When I got the acceptance packet for The Pennsylvania Governor’s School for the Sciences in the mail, I had a bunch of mixed feelings.
I was excited to get away for 5 weeks in the summer. It was pretty much a once in a lifetime opportunity to stay at Carnegie Mellon University and to learn from some of the best faculty and staff in the world.
However, the idea of doing work in the middle of the summer didn’t exactly appeal to me. I was reluctant to do summer reading, much less complete an entire research project and summer courses.
But I decided to take a chance. I filled out all of my paperwork, signed up for as many courses as I could, and waited for June 28th to roll around. After I came back from my service trip to the Philippines, I had an entire week to pack up and prepare myself before I headed to Pittsburgh.
The hardest part of the entire 5 weeks came on the first day when I had to endure the painfully awkward 2-hour square dance. It was super corny, and the reluctance in the room was more than evident. Despite this, it turned out to be the ultimate icebreaker.
Classes started the next day, and they proved to be quite the challenge. While I expected science, I really didn’t expect Discrete Mathematics or Spatial Relativity. With problem sets in hand, I didn’t feel super confident leaving the lecture hall.
As deadlines approached and problem sets grew in size, my nights grew longer. I usually stayed up to two or three in the morning, dreading the 8am lecture.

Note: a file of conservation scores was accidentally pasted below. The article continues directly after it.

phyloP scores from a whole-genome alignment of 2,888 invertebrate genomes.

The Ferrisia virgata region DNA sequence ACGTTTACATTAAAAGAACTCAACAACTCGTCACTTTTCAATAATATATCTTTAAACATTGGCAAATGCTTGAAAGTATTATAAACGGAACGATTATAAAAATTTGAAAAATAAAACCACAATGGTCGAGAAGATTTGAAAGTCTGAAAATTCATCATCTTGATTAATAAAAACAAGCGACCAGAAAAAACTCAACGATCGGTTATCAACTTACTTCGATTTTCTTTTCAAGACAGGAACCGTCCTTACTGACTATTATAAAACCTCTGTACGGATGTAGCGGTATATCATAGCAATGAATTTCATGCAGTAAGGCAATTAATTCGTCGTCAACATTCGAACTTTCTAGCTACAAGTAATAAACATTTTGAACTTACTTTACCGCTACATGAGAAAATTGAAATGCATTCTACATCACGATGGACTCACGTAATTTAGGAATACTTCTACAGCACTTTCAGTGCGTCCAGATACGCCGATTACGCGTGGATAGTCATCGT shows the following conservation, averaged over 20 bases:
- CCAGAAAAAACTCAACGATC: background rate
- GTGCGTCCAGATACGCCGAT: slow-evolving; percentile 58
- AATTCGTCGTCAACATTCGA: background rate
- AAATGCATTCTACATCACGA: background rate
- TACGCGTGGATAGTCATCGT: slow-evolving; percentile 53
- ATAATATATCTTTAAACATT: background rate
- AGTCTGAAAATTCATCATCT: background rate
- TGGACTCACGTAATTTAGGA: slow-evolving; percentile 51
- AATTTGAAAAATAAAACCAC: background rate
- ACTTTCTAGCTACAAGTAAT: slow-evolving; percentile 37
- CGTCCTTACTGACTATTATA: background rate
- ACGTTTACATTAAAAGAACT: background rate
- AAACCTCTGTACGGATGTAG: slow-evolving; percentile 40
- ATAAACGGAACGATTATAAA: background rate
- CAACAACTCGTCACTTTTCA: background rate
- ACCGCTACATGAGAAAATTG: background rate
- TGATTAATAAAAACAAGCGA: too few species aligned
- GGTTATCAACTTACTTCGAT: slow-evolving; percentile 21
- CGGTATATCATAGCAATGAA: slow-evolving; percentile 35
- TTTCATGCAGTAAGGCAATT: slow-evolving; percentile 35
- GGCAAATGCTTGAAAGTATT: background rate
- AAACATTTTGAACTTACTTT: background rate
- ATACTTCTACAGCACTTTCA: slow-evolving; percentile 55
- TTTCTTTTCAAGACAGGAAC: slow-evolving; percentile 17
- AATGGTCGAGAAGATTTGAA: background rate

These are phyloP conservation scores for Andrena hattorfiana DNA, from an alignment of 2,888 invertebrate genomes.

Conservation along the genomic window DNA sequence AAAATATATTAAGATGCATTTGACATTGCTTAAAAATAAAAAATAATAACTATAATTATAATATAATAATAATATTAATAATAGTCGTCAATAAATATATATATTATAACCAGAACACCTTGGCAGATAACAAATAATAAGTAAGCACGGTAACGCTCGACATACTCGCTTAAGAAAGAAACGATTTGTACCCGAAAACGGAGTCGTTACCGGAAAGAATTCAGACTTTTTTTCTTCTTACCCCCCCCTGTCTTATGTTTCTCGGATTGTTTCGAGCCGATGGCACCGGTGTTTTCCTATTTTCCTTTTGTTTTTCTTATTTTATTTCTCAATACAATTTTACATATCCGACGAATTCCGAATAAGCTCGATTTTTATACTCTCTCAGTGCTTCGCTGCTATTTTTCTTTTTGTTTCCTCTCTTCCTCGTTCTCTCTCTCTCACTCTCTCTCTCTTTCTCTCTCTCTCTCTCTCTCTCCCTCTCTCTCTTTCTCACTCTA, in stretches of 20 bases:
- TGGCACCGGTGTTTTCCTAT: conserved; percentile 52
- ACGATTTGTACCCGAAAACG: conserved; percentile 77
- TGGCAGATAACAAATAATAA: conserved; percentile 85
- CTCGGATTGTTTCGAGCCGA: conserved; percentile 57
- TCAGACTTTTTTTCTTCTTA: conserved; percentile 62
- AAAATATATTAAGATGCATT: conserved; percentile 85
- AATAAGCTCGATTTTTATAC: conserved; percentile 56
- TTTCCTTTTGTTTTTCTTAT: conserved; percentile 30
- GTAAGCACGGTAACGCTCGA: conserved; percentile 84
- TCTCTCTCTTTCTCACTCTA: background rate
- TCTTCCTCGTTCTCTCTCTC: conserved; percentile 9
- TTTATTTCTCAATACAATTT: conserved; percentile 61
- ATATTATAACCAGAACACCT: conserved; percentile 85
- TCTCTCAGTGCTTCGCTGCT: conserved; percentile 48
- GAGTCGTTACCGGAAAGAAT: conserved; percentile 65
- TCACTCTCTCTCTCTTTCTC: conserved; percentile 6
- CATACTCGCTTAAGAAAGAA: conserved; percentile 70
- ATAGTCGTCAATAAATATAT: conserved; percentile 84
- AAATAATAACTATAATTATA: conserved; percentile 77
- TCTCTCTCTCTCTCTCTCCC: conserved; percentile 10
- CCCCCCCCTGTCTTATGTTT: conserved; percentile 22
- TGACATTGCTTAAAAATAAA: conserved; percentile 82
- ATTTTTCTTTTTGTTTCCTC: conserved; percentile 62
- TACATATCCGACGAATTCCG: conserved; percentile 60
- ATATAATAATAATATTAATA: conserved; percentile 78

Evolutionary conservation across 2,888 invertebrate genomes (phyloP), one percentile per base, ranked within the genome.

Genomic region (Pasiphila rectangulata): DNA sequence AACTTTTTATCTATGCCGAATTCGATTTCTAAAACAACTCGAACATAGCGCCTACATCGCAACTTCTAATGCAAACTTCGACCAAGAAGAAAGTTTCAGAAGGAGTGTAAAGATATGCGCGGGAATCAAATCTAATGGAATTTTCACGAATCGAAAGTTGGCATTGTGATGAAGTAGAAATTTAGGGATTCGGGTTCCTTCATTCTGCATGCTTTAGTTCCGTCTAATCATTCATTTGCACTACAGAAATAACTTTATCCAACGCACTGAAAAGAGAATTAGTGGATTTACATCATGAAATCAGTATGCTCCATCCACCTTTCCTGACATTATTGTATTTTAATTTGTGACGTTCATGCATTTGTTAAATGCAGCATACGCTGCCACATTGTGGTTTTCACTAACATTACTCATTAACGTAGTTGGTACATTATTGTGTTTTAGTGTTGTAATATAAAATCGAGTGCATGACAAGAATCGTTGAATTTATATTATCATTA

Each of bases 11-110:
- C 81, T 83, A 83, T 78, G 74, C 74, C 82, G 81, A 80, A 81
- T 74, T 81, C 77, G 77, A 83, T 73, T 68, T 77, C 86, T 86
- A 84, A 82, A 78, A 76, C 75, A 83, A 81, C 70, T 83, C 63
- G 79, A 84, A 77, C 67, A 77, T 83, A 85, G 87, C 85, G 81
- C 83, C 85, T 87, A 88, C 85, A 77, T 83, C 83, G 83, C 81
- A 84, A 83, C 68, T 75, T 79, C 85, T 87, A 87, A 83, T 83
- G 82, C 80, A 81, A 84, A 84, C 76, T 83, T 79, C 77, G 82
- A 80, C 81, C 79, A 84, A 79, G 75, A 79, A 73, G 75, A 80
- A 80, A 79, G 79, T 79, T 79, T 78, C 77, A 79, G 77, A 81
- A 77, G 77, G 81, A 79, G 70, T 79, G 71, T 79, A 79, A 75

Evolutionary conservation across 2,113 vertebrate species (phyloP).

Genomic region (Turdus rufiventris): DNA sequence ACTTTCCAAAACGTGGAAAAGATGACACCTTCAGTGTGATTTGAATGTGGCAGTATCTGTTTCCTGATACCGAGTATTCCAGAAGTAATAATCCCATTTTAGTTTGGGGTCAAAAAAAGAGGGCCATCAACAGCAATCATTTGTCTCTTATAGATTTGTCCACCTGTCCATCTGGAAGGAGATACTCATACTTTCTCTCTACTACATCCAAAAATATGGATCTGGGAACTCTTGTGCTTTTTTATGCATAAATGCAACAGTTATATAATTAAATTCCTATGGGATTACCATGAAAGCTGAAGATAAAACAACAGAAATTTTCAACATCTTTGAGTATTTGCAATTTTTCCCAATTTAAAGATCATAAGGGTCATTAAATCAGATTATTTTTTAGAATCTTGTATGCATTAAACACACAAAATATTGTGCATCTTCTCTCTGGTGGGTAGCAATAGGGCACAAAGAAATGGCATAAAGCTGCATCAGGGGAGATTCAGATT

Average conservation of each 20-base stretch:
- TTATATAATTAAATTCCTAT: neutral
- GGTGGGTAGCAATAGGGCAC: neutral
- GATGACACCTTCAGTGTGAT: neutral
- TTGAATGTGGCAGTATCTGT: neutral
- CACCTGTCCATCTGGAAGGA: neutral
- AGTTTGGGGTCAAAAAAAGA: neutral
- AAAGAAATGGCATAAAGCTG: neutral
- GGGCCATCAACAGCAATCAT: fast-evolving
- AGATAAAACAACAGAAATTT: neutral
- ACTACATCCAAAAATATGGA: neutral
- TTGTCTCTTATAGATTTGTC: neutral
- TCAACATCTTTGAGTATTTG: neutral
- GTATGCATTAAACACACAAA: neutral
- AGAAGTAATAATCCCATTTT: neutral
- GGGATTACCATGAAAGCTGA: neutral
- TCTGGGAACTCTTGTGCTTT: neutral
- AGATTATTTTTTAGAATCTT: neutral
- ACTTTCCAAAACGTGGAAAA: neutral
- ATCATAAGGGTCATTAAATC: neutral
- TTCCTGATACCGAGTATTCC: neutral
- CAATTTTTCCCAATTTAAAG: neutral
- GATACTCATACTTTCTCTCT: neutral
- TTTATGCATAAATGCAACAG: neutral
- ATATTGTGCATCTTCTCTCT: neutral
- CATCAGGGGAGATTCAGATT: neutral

I quickly became the poster child for collaboration. The other students were the most important part of the experience. Going in, I expected to be surrounded by a bunch of reclusive, antisocial, calculus robots.
I couldn’t have been more happy to be wrong.
Sure, almost everyone there ran track or played an instrument, but it was the most diverse group of students I have ever seen. You had your nerds, but you also had artists, athletes, writers, readers, and people who could actually complete the physics problem sets. We were all united by our common passion for science.
Even though we all worked hard, we played harder. Whether it was super intense scattergory games or the annual No-Talent Show, everyone appreciated the break from the problem sets.
As camp progressed, this social aspect of camp really became important. I could have been on someone’s team for the Goofy Olympics one day and by next week we could be working on Mathematical Finance problems.
Even late nights started to become more bearable. Sure, it became a struggle to stay awake as my sleep schedule became more and more irregular. But the 1am pizza and the conversations with my floormates made the grogginess worth it.
Our research project was also another point of unity. As we spent hours building and refining our project, our group became immensely, almost unreasonably, proud of what we were doing. Everyone threw themselves into their work, and we couldn’t have been more proud of the end result.
By the time August 1 rolled around, I was extremely reluctant to go. It was as if I had became a family with 59 other people. I honestly wouldn’t trade the experience and the opportunity for anything else in the world.
Applications for PGSS 2016 should be available on the PGSS Website soon. Last year’s deadline was January 31, 2015. According to the website, academically talented high school students who are residents of Pennsylvania and are current juniors at the time of the application deadline may apply. Applicants will be expected to demonstrate academic achievement, interest in the sciences and mathematics, and a record of pursuing this interest in activities beyond the classroom.
The program relies on alumni and supporter donations to run each year since the state cut funding to the Pennsylvania Governor’s Schools of Excellence in 2008.